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Significant Loss Can Trigger Midlife Crisis

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How many times have you heard of someone going into a Midlife Crisis shortly after loosing a parent to death? Significant loss can trigger midlife crisis in some. Why? Because the death of someone we are close to often brings up issues related to our own mortality.

The loss of a parent, sibling or close friend may cause a man or woman to question how they are living their life. They may suddenly realize they have lived half their life and begin to question if this is how they want to live the rest.

For many, encountering death will cause their life to change radically. Their beliefs and value system will change. They may turn from someone who once valued their family and following social rules to someone who is more concerned with “finding themselves” regardless of who gets hurt.

I knew a woman, Karen who was an extremely successful Psychiatrist, loving mother and wife. Her mother died and it was almost as if she took Karen to the grave with her…the Karen we thought we knew. You would think a Psychiatrist would be better equipped to deal with the death of a parent. Karen, regardless of her training fell apart.

She quit her job, left her family and never looked back. Where did she wonder off to? She now lives and works on an Indian Reservation. She volunteers her time helping people who “need her help”.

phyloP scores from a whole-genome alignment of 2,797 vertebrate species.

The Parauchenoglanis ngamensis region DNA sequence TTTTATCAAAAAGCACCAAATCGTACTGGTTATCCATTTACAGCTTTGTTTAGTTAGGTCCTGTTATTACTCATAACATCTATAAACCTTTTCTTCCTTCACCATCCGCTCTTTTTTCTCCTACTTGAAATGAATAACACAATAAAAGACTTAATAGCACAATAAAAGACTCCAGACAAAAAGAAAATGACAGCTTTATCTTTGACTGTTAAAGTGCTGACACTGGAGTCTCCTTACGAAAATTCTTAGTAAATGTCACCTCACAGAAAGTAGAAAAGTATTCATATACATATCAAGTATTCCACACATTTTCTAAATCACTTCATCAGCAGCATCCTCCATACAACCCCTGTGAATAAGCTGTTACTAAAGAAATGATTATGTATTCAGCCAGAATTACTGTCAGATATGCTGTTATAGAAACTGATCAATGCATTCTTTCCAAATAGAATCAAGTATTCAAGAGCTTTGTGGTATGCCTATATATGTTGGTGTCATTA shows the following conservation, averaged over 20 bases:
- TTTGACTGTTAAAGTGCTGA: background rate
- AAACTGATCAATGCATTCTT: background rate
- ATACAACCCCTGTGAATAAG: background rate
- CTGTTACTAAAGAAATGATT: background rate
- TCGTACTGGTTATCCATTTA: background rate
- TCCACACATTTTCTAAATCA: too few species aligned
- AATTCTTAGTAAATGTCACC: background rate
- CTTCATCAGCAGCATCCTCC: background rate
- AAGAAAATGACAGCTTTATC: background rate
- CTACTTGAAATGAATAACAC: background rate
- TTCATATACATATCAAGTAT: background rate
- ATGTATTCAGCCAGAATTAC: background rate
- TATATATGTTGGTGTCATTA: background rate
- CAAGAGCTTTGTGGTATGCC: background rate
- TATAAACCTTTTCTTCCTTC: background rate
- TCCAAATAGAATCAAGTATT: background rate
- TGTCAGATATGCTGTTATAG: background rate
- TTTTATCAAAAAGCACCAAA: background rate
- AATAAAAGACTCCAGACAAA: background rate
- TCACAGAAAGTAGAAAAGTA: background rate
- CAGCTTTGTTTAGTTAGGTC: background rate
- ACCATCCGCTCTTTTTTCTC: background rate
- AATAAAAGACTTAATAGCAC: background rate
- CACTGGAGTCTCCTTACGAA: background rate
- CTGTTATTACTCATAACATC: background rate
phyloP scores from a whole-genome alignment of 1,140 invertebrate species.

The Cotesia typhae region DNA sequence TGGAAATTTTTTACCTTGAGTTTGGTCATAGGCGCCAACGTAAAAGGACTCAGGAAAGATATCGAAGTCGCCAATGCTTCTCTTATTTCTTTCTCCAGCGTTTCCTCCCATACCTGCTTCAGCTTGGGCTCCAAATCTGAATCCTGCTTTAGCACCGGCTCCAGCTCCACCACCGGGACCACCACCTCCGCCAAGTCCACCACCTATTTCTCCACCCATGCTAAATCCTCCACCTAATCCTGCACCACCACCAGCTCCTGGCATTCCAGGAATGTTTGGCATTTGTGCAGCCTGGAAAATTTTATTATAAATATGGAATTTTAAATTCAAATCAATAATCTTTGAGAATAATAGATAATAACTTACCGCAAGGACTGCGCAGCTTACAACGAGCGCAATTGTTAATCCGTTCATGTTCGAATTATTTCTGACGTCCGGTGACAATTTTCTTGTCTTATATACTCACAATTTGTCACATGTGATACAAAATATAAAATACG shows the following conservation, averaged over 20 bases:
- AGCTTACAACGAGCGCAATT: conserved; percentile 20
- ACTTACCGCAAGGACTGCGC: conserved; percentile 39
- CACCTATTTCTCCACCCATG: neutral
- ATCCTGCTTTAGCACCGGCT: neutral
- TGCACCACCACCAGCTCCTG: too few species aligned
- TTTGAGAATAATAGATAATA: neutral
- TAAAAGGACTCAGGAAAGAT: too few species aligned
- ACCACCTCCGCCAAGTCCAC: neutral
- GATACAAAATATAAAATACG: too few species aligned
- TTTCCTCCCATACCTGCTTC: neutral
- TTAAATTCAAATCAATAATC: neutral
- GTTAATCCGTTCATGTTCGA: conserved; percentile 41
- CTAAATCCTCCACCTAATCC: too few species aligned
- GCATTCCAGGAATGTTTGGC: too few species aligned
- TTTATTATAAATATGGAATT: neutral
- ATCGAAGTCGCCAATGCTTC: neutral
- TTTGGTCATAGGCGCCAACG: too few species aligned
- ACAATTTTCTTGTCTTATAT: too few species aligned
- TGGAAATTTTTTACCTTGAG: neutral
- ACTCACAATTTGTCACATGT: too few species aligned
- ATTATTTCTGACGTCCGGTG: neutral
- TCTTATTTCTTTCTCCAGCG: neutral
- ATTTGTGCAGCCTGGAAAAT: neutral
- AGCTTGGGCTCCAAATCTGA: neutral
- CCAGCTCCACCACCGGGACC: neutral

In and of itself that is not a bad thing. I find it perplexing though that the people who need her most, her husband and children get nothing from her any longer. Karen will tell you that being a wife and mother was not a life she ever wanted. She did it because it was “expected” of her. According to Karen, she is now “living the life she was meant to live.”

How do we guard ourselves against such a transition? By knowing whom we are and what we want. By not compensating who we are and what we want because we think it is expected of us.

What do you do if your spouse changes drastically after significant loss? How you respond to their midlife crisis may determine whether you loose your marriage. If your spouse feels their needs to be change, you need to be open to the change needed.

You may end up on an Indian Reservation but at least you will have your marriage and spouse. That is fare better than being alone and wondering what the hell happened to the spouse you once knew. The only way to survive a spouse’s midlife crisis may be throwing caution to the wind and giving them the lead.

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